The -N or --nodetach option suppresses backgrounding and detachment  of
       the daemon process from its control terminal.  This is primarily useful
       for debugging.  Note that this also causes the  logfile  option  to  be
       ignored (though perhaps it shouldn’t).

       Note  that  while  running  in  daemon  mode polling a POP2 or IMAP2bis
       server, transient errors (such as DNS  failures  or  sendmail  delivery
       refusals) may force the fetchall option on for the duration of the next
       polling cycle.  This is a robustness feature.  It means that if a  mes-
       sage is fetched (and thus marked seen by the mailserver) but not deliv-
       ered locally due to some transient error, it will be re-fetched  during
       the  next  poll  cycle.   (The IMAP logic doesn’t delete messages until
       they’re delivered, so this problem does not arise.)

       If you touch or change the ~/.fetchmailrc file while fetchmail is  run-
       ning in daemon mode, this will be detected at the beginning of the next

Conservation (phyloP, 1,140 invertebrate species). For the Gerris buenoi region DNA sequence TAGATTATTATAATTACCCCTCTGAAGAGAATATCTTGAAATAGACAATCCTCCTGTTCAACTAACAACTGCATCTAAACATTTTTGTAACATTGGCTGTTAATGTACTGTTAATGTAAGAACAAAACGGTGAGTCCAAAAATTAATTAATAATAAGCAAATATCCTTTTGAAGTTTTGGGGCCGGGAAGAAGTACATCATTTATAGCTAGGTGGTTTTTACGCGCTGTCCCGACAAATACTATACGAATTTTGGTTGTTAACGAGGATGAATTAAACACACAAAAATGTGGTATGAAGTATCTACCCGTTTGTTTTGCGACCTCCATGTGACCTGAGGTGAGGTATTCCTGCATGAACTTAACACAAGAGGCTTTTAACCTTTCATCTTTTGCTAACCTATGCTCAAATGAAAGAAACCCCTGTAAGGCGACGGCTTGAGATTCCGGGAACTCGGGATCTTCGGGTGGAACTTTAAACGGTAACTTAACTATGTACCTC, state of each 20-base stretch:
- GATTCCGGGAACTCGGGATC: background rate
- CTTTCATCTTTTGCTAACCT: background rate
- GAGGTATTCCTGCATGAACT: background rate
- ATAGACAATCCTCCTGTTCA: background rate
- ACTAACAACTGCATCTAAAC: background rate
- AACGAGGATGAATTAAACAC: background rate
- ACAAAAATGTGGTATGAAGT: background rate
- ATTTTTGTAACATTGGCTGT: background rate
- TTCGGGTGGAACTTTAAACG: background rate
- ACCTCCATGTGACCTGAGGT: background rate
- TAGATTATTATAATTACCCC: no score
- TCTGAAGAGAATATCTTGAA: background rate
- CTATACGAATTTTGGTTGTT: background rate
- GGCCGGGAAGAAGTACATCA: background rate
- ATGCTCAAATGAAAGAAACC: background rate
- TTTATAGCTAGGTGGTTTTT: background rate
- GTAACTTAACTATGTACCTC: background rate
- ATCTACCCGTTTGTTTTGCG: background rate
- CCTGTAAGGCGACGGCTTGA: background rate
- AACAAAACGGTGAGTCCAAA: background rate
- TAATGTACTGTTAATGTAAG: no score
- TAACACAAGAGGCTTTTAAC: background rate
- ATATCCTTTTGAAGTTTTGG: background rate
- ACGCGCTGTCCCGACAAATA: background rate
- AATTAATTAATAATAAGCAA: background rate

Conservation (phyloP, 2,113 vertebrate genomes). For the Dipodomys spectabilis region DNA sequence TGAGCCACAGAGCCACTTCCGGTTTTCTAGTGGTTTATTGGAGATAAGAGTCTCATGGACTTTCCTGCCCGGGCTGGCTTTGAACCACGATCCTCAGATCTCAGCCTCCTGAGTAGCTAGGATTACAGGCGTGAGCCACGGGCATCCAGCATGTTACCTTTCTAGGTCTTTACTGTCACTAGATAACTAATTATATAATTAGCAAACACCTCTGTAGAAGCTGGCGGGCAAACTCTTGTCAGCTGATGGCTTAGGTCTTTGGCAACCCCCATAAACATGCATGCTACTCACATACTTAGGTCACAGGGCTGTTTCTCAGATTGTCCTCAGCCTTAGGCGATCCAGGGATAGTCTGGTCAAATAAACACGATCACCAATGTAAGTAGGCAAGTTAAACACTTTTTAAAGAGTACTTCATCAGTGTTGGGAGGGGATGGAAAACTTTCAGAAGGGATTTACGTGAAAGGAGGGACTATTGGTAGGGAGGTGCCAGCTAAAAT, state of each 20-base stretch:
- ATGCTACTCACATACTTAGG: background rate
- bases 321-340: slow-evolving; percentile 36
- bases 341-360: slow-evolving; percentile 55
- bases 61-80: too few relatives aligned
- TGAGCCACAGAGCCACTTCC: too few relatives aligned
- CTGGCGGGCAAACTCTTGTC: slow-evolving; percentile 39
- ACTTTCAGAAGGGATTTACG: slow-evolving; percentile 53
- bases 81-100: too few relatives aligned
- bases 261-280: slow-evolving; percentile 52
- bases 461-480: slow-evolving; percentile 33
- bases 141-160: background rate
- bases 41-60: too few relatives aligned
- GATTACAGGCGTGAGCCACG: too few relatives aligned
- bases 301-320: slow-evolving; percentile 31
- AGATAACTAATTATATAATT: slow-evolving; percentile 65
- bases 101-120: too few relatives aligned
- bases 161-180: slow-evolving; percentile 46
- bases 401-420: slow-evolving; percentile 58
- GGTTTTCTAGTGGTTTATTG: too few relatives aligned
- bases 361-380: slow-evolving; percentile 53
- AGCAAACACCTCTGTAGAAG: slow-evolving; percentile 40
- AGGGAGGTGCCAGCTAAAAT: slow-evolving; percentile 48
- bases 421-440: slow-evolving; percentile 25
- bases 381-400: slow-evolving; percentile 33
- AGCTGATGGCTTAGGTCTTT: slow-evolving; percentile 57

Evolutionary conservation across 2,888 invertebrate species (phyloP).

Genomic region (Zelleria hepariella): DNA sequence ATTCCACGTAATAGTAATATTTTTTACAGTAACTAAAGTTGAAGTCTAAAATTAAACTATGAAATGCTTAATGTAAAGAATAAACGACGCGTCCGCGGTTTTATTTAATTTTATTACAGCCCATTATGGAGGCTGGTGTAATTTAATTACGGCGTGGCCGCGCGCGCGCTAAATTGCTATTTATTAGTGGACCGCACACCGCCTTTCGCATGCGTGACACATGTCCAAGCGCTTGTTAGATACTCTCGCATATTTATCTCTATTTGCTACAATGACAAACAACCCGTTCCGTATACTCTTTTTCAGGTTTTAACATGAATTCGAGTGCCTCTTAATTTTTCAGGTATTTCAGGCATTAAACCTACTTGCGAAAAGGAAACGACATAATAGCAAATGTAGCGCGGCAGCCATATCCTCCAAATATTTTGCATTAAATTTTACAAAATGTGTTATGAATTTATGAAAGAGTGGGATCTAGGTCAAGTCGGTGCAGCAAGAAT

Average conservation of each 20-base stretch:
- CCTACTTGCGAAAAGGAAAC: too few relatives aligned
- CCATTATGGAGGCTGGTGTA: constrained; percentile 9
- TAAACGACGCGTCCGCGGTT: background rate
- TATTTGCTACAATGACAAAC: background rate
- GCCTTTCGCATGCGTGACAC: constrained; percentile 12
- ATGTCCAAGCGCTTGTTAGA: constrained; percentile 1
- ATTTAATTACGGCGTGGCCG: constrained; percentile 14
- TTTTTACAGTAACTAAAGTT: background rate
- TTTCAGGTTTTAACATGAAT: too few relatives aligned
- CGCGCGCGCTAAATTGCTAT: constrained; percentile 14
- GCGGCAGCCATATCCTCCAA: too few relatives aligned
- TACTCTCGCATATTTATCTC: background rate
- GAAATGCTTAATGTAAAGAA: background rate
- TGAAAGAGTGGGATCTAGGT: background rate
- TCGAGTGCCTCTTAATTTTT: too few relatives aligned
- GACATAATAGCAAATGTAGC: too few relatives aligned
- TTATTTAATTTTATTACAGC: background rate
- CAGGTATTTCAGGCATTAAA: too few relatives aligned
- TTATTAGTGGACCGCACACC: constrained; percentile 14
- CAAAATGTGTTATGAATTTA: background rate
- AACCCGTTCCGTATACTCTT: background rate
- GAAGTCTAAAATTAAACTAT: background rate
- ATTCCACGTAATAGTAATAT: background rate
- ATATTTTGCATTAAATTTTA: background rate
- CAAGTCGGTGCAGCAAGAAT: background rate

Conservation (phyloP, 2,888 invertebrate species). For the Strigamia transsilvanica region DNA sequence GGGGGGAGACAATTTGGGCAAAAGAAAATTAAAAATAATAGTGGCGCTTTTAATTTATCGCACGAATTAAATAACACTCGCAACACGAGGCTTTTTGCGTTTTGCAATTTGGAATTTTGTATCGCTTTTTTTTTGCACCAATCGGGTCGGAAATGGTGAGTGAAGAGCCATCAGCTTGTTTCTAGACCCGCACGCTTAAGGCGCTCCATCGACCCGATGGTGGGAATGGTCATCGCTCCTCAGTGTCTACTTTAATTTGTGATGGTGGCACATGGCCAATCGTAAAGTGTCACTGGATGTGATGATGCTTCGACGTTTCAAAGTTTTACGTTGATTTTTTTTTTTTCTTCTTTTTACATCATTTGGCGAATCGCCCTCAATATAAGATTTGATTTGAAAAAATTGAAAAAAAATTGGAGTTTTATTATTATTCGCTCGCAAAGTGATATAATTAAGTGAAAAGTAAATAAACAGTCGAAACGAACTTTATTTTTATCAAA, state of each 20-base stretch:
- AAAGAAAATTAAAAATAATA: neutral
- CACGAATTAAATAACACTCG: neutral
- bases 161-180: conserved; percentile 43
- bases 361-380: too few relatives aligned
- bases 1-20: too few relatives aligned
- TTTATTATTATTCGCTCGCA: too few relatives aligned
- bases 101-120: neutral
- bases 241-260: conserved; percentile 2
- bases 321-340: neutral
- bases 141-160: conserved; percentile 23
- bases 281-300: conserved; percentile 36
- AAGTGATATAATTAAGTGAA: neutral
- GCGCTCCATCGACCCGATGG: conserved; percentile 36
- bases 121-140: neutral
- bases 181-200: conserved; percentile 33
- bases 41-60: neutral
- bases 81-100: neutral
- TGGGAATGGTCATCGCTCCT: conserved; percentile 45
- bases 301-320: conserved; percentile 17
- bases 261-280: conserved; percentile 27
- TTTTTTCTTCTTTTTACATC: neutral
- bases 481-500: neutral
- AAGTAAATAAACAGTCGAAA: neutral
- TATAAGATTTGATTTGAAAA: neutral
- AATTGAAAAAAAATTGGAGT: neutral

poll cycle.  When  a  changed  ~/.fetchmailrc  is  detected,  fetchmail
       rereads  it and restarts from scratch (using exec(2); no state informa-
       tion is retained in the new instance).  Note also that if you break the
       ~/.fetchmailrc file’s syntax, the new instance will softly and silently
       vanish away on startup.



ADMINISTRATIVE OPTIONS

       The --postmaster <name> option (keyword: set postmaster) specifies  the
       last-resort  username  to which multidrop mail is to be forwarded if no
       matching local recipient can be found.  Normally this is just the  user
       who  invoked fetchmail.  If the invoking user is root, then the default
       of this option is the user ‘postmaster’.   Setting  postmaster  to  the
       empty string causes such mail to be discarded.

       The  --nobounce  option suppresses the normal action of bouncing errors
       back to the sender in an RFC1894-conformant error message.  If nobounce
       is on, the message will go to the postmaster instead.

       The --invisible option (keyword: set invisible) tries to make fetchmail
       invisible.  Normally, fetchmail behaves like any other MTA would --  it
       generates  a  Received header into each message describing its place in
       the chain of transmission, and tells the MTA it forwards  to  that  the
       mail  came  from  the  machine  fetchmail itself is running on.  If the
       invisible option is on, the Received header is suppressed and fetchmail